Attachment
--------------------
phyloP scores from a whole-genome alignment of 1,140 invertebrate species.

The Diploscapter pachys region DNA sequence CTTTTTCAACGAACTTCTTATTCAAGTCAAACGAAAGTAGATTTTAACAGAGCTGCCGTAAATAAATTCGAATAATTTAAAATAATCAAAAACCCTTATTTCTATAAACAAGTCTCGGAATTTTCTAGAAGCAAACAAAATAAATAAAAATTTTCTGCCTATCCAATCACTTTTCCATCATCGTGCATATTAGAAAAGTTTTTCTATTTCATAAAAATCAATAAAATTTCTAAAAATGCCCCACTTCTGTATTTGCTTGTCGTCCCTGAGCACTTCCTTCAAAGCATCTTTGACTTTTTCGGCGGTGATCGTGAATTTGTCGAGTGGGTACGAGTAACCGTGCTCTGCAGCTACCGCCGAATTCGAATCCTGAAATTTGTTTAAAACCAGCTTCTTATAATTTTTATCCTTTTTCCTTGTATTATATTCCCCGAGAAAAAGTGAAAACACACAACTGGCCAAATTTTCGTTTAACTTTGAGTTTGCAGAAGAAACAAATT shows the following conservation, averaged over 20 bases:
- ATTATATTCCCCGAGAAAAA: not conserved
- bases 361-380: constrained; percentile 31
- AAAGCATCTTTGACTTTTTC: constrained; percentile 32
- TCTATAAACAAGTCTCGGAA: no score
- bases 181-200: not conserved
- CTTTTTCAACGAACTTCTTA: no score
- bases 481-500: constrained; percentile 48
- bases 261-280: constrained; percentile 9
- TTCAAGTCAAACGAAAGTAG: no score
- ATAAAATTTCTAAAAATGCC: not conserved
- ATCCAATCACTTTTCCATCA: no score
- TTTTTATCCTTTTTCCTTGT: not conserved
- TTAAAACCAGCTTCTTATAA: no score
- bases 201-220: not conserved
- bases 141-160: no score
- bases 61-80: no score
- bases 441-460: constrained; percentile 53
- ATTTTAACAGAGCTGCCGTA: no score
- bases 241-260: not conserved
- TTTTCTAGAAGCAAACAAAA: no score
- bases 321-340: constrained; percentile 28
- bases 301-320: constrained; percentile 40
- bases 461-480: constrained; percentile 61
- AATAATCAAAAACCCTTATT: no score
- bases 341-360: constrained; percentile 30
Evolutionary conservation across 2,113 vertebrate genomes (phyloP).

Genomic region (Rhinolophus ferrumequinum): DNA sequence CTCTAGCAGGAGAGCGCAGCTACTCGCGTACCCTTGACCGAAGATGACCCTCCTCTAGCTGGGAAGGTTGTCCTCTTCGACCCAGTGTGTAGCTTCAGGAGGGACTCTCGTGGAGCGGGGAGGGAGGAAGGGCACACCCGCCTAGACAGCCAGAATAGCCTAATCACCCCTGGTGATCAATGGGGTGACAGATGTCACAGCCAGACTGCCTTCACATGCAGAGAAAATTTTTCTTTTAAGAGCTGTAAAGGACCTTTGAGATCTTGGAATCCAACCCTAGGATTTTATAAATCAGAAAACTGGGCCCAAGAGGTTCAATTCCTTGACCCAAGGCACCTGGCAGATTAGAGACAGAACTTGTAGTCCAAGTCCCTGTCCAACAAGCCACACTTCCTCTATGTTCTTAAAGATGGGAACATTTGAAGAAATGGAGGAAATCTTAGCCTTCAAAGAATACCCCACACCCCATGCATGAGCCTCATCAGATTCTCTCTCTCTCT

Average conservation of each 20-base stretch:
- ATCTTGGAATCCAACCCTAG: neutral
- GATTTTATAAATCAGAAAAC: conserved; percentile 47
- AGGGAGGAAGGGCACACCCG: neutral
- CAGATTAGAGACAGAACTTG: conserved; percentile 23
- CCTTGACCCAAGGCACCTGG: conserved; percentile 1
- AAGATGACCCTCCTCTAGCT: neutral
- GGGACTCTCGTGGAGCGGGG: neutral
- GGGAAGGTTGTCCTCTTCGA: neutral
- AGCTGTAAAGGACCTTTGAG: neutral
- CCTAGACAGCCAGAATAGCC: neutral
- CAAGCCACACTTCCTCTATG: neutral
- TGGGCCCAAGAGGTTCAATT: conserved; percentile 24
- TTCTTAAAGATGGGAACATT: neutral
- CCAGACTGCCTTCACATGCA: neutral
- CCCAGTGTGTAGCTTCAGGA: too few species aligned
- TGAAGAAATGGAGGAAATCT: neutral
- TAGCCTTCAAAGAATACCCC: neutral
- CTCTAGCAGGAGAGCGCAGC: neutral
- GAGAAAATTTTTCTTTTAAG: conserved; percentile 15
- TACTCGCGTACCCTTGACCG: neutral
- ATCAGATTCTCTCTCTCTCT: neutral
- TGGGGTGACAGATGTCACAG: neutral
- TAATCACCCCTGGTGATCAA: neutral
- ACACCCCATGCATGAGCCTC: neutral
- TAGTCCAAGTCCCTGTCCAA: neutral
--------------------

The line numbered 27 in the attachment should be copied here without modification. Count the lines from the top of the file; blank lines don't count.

- bases 341-360: constrained; percentile 30